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January 27, 2011

Readers respond to Laurel resident's plight

Last weekend I wrote about the rough economy's effect on unemployed workers ages 50 and up, who are having an especially rotten time finding a new job. A growing number are at the brink of homelessness.

One, Laurel resident Kathleen Harwell, 59, has searched for nearly two years to replace her eliminated administrative-assistant position. Unemployment benefits exhausted and too young for Social Security, she was about to be evicted from her mobile-home community.

She owns her house outright but had fallen several months behind on the rent for her land. Her management company warned her in December that it would move to auction it to pay the arrears if she couldn't pay up by mid-January. "I'm out of luck unless a miracle happens," she said last week.

Readers took that as a call to action. Several sent checks to Harwell, made out to the company, that collectively paid off the $2,100 in arrears as well as her February rent. That buys her a month to keep searching for a job or another alternative to life in a shelter.

Some of the people donating money are in that 50-plus age group and felt fortunate that they were doing all right. One woman, a retiree, felt a connection based on background: "I was an administrative assistant for many years," she told me.

In thank-you notes to the strangers who stepped in at her time of need, Harwell said she wrote: "Your kindness will always be in my thoughts."

"At least for the time being, right now, things are stabilized," said Harwell, who spends part of every week going through help-wanted listings at the one-stop job center in Columbia. (That's how we connected in the first place.)

Offers of help, including job and job-training suggestions, also came in for Eve Prietz, whose home is in foreclosure. So don't let anyone convince you that people don't care about each other anymore.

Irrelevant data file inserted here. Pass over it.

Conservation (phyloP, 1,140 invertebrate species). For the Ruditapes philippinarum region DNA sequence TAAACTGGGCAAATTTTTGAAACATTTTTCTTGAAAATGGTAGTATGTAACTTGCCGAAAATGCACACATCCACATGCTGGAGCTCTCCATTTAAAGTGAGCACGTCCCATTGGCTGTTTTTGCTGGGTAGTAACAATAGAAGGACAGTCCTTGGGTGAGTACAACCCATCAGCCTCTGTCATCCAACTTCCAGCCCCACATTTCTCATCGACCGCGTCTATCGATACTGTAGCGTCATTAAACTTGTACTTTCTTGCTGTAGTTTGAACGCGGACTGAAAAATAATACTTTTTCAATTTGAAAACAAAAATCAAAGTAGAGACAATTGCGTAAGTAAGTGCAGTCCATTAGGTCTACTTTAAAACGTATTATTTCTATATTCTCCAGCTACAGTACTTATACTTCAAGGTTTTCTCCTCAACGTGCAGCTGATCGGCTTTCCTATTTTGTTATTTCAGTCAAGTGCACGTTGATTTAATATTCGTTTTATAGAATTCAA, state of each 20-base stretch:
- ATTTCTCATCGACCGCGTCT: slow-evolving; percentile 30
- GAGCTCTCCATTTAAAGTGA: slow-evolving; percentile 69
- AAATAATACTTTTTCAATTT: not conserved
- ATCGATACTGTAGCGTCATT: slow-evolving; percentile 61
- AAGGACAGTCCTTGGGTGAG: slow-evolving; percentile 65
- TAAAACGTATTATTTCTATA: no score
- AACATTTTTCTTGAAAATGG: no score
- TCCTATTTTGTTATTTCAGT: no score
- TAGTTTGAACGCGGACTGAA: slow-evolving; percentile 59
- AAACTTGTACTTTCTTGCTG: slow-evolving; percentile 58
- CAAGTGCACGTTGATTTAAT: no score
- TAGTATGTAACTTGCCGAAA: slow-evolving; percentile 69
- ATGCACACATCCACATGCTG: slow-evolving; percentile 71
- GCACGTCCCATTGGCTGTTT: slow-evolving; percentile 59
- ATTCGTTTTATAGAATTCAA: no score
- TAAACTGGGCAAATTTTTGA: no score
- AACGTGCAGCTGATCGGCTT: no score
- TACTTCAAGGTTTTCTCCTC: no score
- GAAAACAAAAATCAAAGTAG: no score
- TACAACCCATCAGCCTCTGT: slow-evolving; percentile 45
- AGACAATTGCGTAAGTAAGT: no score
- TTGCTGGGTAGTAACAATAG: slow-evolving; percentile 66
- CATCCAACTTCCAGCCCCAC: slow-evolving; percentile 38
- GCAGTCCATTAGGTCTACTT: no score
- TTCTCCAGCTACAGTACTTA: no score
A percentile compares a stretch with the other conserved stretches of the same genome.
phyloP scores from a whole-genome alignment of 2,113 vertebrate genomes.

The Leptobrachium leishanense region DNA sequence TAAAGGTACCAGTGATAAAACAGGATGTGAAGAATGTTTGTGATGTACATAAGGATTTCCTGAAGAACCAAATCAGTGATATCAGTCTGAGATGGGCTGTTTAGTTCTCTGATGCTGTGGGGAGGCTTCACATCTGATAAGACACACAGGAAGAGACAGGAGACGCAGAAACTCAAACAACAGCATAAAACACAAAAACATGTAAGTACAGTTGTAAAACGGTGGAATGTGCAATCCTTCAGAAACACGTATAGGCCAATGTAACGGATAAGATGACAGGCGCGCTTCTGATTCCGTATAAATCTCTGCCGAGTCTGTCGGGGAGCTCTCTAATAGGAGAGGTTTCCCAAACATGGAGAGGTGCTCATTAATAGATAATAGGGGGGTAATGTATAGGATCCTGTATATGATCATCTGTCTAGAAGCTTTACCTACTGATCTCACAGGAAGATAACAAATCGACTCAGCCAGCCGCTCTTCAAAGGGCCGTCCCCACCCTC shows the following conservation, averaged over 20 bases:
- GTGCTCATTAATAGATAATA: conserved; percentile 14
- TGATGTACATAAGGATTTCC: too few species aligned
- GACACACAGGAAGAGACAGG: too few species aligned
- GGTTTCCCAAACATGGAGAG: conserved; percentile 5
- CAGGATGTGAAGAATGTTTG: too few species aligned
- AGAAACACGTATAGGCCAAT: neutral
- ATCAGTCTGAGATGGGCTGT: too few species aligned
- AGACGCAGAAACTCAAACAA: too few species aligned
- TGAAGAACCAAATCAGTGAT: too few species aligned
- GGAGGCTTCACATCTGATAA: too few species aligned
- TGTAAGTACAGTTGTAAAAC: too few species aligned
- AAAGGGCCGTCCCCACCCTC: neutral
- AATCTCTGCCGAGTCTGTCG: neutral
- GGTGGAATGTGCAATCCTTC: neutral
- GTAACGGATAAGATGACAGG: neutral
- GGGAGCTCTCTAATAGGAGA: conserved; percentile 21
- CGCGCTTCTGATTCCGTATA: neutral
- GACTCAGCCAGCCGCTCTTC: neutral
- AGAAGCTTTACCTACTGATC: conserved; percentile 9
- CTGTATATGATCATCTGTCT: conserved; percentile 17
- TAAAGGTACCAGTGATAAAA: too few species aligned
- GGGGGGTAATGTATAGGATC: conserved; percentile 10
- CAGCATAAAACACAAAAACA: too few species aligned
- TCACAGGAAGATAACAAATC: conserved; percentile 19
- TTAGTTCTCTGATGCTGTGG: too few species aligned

The real key for most people at the brink of eviction or foreclosure is employment. I hope the job picture improves substantially soon, because people's lives depend on it.

In the meantime: Do you have a housing plan B, C and D in place in case you lose your job? Could you survive if you're out of work for a year or more?

A new Bankrate.com survey finds that 38 percent of Americans feel less comfortable about their savings level than they did a year earlier, compared with just 19 percent who feel more comfortable. So financial insecurity remains an ever-present issue, even though the recession was officially over a year and a half ago.

I'd like to hear about creative things you've done to keep a roof over your head in tough times, or to cut back on housing expenses to build up more savings.

Posted by Jamie Smith Hopkins at 6:00 AM | | Comments (3)
Categories: Homelessness, The economy
        

Comments

That story really touched me. I had just received my BGE bill and was angry how high it was, but reading that story but things in perspective for me. I hope something can be done about the blatant age discrimination and God bless the readers who helped this woman. The market is getting a little better I hope she finds something soon.

My plan B? My boufriend sort of lives with me even though he has his own house in Harford County. If either of us lose our jobs - we will drop down to the home of the person still employed. So far we have been lucky - I have parrots so I want to make sure they keep their home as well.

That was a very good article, Jaime. It left me feeling so sad ... I'm middle-aged too, and cannot imagine how I'd cope if i lost my job. As much as i want to buy a home, maybe i better concentrate more on building up an emergency fund. Thanks for the reality check.

It's also left me even more angry at the too-big-to-fail banks that put us in this financial crisis. And as a liberal, I'm very unhappy about Pres. Obama's decisions to put Goldman Sachs alumni in key economic policy positions. Talk about the fox guarding the henhouse!

I may be okay if I lose my job, since I have savings and alternate income. Anyway, who cares about me. I'm so happy to hear that people helped out the woman who lost her job.

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About Jamie Smith Hopkins
Jamie Smith Hopkins, a Baltimore Sun reporter since 1999, writes about the regional economy. Her reporting on the housing market has won national and local awards. Hopkins is a Columbia native and has lived in Maryland all her life, save for 10 months spent covering schools in Ames, Iowa.
She trained to become a wonk by spending large chunks of time as a geek and an insufferable know-it-all.
Baltimore Sun articles by Jamie
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